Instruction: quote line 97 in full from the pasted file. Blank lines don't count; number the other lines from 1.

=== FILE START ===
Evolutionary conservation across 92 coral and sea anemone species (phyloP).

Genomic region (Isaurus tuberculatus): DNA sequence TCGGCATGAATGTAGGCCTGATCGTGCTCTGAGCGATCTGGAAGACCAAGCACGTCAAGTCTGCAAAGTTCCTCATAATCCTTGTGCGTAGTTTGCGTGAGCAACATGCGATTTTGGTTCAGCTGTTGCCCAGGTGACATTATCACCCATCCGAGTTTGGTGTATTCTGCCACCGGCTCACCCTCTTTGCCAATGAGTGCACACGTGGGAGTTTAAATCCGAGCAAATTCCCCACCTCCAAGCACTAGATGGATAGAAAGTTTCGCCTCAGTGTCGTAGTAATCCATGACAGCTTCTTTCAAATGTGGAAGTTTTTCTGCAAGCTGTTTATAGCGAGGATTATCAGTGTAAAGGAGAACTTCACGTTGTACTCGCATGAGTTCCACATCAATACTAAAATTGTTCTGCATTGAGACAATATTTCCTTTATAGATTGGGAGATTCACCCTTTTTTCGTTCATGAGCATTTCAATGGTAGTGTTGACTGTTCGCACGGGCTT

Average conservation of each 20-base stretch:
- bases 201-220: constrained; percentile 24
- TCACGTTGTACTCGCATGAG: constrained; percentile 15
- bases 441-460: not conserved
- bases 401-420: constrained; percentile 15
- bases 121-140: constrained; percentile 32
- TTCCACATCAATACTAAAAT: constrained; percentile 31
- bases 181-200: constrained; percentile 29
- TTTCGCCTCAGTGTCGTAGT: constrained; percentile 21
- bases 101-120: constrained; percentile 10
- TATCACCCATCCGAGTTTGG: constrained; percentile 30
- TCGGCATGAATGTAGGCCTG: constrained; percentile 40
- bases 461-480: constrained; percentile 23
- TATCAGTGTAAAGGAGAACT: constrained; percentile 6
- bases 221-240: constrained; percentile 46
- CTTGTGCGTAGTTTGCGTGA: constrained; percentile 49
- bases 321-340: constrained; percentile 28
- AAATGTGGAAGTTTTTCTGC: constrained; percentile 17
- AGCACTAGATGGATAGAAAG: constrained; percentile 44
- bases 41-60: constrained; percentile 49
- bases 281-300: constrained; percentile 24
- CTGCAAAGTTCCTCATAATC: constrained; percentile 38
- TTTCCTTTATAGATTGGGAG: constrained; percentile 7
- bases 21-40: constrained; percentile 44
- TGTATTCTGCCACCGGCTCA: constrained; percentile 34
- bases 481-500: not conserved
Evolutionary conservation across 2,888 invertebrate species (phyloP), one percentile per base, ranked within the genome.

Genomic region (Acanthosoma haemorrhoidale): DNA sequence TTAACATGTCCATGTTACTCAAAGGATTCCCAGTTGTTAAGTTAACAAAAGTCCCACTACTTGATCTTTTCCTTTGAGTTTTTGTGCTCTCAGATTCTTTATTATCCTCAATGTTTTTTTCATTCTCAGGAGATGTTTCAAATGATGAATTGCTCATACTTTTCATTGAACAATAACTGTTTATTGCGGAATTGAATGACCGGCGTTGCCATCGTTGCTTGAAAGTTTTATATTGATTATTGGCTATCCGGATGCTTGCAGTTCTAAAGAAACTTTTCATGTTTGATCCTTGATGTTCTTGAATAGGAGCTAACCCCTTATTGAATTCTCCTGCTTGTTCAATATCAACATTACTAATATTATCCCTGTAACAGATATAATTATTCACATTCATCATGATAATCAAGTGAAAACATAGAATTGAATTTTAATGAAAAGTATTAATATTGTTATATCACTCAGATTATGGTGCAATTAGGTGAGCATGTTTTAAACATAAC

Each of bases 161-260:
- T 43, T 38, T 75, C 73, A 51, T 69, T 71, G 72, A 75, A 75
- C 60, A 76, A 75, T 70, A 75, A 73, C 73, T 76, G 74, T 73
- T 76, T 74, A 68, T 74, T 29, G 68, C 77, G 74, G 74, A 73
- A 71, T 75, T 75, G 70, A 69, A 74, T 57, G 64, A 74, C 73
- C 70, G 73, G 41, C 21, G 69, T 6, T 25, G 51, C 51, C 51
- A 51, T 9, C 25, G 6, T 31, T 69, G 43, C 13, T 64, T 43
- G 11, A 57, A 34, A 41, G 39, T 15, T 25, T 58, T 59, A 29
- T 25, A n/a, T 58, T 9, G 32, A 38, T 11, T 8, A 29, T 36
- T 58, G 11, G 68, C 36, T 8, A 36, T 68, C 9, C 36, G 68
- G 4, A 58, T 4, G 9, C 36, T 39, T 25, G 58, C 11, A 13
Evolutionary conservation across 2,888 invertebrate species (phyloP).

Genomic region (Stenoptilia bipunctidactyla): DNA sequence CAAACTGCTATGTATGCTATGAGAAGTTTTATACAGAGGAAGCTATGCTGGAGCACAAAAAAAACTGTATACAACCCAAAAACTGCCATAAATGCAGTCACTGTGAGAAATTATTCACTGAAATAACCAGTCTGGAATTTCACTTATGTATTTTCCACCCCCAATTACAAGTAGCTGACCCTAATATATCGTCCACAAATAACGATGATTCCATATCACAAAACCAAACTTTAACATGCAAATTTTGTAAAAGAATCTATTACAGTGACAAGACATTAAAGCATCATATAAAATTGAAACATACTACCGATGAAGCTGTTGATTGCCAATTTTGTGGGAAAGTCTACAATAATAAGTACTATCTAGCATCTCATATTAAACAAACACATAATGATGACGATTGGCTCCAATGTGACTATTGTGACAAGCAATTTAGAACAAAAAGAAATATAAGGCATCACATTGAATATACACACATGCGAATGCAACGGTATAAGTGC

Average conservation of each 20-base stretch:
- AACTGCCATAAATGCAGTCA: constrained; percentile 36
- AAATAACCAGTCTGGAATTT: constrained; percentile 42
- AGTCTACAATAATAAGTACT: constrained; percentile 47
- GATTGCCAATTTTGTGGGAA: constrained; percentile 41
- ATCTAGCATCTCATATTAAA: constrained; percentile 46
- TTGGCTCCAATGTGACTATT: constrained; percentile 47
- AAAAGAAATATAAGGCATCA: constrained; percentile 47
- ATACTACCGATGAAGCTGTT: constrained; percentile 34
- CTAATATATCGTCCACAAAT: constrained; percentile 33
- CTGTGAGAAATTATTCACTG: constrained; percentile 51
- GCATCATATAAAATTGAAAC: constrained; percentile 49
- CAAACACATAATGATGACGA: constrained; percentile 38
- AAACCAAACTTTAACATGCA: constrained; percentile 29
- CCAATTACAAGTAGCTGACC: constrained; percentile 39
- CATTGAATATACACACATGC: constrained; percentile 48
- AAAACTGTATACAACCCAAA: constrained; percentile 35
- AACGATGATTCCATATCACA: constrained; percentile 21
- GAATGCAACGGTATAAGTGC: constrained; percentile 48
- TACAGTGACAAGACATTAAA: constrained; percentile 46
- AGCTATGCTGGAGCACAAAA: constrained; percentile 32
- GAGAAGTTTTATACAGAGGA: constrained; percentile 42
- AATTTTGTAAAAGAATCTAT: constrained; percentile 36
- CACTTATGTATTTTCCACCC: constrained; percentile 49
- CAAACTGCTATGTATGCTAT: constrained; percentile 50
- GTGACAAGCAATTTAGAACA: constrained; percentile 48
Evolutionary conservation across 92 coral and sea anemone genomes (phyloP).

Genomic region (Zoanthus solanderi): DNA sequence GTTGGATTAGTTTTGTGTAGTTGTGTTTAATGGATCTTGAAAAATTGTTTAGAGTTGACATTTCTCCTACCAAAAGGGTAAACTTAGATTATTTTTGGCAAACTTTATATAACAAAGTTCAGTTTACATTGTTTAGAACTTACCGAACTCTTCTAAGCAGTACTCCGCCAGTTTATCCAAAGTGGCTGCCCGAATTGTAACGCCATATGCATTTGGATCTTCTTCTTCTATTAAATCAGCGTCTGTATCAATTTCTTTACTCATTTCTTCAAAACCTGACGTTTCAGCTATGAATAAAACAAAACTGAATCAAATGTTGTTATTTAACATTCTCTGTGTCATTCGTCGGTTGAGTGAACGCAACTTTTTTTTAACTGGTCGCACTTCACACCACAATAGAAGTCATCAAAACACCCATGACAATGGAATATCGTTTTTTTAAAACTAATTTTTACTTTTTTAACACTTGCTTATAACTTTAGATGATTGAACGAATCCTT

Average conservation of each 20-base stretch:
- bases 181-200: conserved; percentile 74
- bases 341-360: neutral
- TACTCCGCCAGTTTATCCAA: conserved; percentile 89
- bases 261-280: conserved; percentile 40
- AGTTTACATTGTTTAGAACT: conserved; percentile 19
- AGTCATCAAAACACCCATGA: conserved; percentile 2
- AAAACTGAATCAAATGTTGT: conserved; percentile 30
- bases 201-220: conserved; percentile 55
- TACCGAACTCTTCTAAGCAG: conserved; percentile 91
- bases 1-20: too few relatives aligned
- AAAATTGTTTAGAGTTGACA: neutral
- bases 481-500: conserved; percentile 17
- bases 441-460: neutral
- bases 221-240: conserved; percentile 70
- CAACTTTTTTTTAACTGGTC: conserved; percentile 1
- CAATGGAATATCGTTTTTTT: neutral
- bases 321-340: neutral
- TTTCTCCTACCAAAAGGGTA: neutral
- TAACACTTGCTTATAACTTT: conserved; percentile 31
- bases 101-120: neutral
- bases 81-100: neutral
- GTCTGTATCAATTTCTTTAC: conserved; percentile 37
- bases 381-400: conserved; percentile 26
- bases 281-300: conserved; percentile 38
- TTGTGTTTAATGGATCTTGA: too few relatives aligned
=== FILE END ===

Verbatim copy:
- TTGTGTTTAATGGATCTTGA: too few relatives aligned